1949 Dodge Power Wagon Restomodded With Cummins Power
These conversions are expensive, but, well, just look at the results.
When you think of the Power Wagon, the extremely capable and surprisingly comfortable heavy-duty Ram 2500 pickup likely comes to mind. But the Power Wagon nameplate is hardly new—it was first used after World War II, when Dodge realized there was a civilian market for go-anywhere, heavy-duty trucks. Want to mix some of that new Power Wagon goodness with the cachet of the old original? Legacy Classic Trucks is offering restomods of classic Dodge Power Wagons like the one pictured here, but they'll cost you a pretty penny.
This 1949 Dodge Power Wagon looks ready for decidedly non-vintage action with 40-inch Toyo tires clamped to bead-lock wheels, Dana 60 axles, ARB locking differentials, and Warn locking hubs. A Warn winch on the front end allows drivers to clear out trails or tow other vehicles. There's just no messing with this beefy truck—it weighs 7,500 pounds and sits on a massive 144-inch wheelbase.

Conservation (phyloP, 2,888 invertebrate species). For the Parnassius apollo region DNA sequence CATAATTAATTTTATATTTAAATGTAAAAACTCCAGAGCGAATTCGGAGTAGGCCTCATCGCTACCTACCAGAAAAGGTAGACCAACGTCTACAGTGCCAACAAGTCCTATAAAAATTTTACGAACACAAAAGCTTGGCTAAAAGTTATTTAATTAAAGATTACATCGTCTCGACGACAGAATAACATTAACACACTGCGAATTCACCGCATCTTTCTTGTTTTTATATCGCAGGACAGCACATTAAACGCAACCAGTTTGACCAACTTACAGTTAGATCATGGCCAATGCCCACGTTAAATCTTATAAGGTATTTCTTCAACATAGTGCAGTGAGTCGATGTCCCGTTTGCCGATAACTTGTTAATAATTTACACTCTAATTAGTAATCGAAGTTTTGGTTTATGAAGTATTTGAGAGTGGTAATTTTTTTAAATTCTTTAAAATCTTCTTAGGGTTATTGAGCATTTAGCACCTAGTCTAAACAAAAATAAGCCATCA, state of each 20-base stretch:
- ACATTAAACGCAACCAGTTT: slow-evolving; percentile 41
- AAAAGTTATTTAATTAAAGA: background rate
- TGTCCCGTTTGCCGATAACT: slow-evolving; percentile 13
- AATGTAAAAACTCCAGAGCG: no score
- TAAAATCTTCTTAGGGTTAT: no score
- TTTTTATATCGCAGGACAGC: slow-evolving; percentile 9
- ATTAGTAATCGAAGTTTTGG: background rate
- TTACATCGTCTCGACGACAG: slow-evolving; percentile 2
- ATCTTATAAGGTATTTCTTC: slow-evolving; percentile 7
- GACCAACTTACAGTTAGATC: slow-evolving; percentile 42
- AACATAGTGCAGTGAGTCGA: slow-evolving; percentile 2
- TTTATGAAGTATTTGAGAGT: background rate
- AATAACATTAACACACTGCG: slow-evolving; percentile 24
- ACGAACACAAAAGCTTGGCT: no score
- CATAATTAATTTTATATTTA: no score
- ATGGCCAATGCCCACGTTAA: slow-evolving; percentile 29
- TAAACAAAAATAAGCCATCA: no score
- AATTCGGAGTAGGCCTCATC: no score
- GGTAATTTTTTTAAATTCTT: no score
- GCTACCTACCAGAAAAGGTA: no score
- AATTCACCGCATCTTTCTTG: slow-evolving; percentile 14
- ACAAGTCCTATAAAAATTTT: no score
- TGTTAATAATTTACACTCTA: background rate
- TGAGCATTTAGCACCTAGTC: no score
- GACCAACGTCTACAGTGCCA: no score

Inside the cabin, you'll find bespoke leather seats, German square weave carpeted floor mats, a large wood steering wheel, and vintage gauges. The retro elements mix with modern technologies including Bluetooth, USB charging ports, and a new HVAC system. The modern vibes continue under the hood, where you can find a twin-turbo Cummins diesel engine making 350 horsepower and 600 lb-ft of torque. Legacy Classic Trucks goes straight for our hearts with the five-speed manual transmission, too.
It takes well over 2,000 hours to build each Power Wagon conversion, the company says. The essentially new Power Wagons are priced at $350,000, and that's before buyers add any upgrades. Legacy Classic Trucks has offered a host of restorations before the Power Wagon, including modern conversions for the Jeep Scrambler and Chevy NAPCO. It also works on custom projects. The latest 1949 Power Wagon is the company's 108th vehicle, and given how awesome it is, we doubt it'll be Legacy's last.